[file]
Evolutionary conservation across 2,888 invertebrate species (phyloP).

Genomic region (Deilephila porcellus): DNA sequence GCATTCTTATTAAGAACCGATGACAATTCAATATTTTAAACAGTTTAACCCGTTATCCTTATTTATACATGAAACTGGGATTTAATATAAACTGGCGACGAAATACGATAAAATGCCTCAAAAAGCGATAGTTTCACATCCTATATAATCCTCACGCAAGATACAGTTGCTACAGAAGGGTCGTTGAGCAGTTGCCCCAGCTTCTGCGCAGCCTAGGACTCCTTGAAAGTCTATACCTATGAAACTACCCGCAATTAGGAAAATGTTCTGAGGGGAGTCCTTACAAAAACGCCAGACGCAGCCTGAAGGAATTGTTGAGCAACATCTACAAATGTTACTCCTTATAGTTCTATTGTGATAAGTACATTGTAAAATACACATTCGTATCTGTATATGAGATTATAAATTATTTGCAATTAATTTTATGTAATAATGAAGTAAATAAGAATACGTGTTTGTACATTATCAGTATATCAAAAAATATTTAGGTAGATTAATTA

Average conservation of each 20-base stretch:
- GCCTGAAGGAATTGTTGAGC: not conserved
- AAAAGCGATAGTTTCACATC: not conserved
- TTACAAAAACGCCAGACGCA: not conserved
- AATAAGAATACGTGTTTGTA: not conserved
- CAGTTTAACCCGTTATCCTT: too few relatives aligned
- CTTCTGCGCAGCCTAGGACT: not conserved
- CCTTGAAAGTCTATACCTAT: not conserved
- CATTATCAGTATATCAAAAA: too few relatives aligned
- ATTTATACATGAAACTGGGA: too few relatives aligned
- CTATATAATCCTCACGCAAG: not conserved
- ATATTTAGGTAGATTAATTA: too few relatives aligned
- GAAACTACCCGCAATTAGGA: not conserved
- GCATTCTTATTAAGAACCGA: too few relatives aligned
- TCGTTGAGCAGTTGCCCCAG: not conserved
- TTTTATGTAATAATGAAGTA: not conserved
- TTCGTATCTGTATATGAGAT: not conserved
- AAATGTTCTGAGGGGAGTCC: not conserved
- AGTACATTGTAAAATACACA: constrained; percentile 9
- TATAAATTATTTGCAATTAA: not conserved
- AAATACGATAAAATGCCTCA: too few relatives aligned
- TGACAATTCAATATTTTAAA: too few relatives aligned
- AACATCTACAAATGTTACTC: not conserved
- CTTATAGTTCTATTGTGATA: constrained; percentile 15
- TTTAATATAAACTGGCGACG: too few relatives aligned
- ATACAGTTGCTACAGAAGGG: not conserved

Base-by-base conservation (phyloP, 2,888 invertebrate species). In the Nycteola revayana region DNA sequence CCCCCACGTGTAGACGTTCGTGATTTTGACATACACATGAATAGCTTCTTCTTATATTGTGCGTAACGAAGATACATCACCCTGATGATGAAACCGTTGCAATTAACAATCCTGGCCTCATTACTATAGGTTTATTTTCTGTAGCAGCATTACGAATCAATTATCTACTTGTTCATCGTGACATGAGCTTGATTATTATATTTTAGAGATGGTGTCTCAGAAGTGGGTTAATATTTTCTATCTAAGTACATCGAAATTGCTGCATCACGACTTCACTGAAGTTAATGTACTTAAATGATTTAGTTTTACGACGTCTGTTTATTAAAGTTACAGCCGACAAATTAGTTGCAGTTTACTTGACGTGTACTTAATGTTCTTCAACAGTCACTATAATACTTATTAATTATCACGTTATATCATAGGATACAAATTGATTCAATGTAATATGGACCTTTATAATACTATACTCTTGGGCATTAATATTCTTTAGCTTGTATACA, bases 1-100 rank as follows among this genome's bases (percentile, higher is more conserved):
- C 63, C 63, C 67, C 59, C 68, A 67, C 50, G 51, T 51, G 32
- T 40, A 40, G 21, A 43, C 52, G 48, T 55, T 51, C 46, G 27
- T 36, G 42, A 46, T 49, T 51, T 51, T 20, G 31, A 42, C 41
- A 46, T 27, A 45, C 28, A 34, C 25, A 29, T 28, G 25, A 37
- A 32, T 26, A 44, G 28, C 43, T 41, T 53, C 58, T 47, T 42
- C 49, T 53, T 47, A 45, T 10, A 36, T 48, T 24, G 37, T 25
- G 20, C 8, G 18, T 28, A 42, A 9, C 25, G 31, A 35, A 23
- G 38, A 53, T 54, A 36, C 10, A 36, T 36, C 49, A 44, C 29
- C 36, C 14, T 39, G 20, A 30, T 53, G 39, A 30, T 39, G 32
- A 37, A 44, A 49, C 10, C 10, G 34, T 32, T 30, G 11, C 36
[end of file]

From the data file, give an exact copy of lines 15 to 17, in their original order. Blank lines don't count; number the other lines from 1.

- GAAACTACCCGCAATTAGGA: not conserved
- GCATTCTTATTAAGAACCGA: too few relatives aligned
- TCGTTGAGCAGTTGCCCCAG: not conserved